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Turning Heart brings runners to Newell Meet

Tispaye Topa determined to build a better program

Topa Sky Hawks (L-R) Coach Jeff Turning Heart, Jason Meeter, Dennis Sands, Stetson Cavanaugh, (kneeling) Stace LeCompte, Xavier Charger

Topa Sky Hawks (L-R) Coach Jeff Turning Heart, Jason Meeter, Dennis Sands, Stetson Cavanaugh, (kneeling) Stace LeCompte, Xavier Charger

NEWELL—Last Friday afternoon cross country teams arrived at the Newell golf course to perfect running conditions. The nine-hole golf course was laid out in two laps of 1.55 miles, to reach the regulation 3.1 mile course. Jonathan Burkhalter of Bison kept up the Burkhalter family excellence by winning the Boys varsity in a time of 16:12. Dylan Mollman, McIntosh, was second, 17:03; Beau Dubray, Timber Lake, third, 17:10; Nathaniel Kirby, Newell, fourth, 17:15, and Royale Elk Eagle, Harding County, fifth at 17:29.

Host Newell won both the Boys and Girls varsity titles.

Alexis Stephan, Wall, won the Girls varsity in a tight bunch at the end, with a time of 19:50; Lexa Britzlaff, Newell, second, 20:10; Macy Martin, Dupree, 20:11; Austin Alexander, Newell, 20:23, and Tayte Kohn, Lemmon, 20:24.

Cheyenne-Eagle Butte legend, Jeff Turning Heart, after Billy Mills the second greatest distance runner South Dakota has yet produced, whose best time in for this distance was 14:26, drove a van down from Tiospaye Topa, bringing five participants: three competing in Boys varsity (Dennis Sands, 18th, 20:51; Stetson Cavanaugh, 22nd, 22:04, and Jason Meeter, 26th, 23:17) one in Boys JV, (Xavier Charger, 12:51) and one in Girls JV (Stace LeCompte, 6th, 27:53).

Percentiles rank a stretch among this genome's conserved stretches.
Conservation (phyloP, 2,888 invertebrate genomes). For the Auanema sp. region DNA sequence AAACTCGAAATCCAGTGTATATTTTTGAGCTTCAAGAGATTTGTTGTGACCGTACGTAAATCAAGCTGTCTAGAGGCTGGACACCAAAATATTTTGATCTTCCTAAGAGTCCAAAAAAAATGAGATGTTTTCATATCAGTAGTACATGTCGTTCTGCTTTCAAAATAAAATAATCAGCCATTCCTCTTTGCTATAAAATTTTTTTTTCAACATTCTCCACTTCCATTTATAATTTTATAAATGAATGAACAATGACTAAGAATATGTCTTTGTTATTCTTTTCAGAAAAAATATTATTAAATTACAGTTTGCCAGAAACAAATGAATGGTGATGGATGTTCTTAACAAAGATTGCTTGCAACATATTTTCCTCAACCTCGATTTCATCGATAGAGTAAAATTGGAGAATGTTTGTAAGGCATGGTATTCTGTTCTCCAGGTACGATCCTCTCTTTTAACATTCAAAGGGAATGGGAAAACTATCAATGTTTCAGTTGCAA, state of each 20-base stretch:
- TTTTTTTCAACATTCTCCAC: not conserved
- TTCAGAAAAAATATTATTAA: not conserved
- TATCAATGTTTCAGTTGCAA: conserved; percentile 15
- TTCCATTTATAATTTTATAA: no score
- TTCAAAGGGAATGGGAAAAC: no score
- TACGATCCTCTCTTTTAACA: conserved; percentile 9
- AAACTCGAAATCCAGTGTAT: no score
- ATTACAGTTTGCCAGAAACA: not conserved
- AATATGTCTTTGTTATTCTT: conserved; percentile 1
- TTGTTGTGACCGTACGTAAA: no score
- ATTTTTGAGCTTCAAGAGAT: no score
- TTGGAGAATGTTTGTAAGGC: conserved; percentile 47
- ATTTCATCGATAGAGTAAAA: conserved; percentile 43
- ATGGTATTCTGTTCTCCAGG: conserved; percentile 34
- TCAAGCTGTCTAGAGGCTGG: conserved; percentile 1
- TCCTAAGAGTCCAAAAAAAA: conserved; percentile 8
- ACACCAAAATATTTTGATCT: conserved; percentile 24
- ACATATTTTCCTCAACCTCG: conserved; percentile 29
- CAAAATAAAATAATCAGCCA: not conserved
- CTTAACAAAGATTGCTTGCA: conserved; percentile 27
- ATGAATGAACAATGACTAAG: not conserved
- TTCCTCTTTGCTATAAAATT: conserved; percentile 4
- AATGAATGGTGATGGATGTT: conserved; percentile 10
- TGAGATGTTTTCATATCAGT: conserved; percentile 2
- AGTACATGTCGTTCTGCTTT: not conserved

Since the big school at Eagle Butte was broken up a couple decades back, the satellite schools have struggled to produce full rosters and competitive performers for their cross country teams. Topa is determined to start from the ground up and build a program, but it is in the crude stages, and Turning Heart has volunteered to get the ball rolling.

“As of right now I am volunteering as the coach, hopefully we can work things out to be head coach, and make progress in restructuring to create a promising program for our kids.”

Last year Turning Heart took over a middle school basketball program that had spent years as a doormat to schools like Dupree and Bullhead and Timber Lake. In one season, Turning Heart turned the program around, and actually defeated Timber Lake, after previously losing to the Panthers by 40 points. He wants to apply the same strategy here with cross country. Instill a winning attitude in the kids, refine the fundamentals, and teach them to compete in tough circumstances. But this will take time.

“Last year we had small numbers and it was hard to get the kids involved because it takes a lot of work,” Turning Heart said. “We just went through stage where kids could participate as an individual, but not as a team. This year, now we have a team we can build a foundation with, to make a better program for us.”

Turning Heart has a dozen kids out, ten boys, two girls, but he struggles to keep them eligible due to academics. He had to leave his top four runners home: “Hopefully we can get our education situation fixed so we can get everybody on the right page to participate.”

“It’s hard to make somebody do a lot of hard work,” Turning Heart said, to sum up why numbers are down. “They take about a ten mile, twenty mile, a thirty mile run, it drives them away. If we build up a program for the underclassman, I think we might be able to survive the standards but most of our athletes go a different direction with different sports.”

(James Giago Davies is an enrolled member of the Oglala Lakota tribe. He can be reached at skindiesel@ msn.com)

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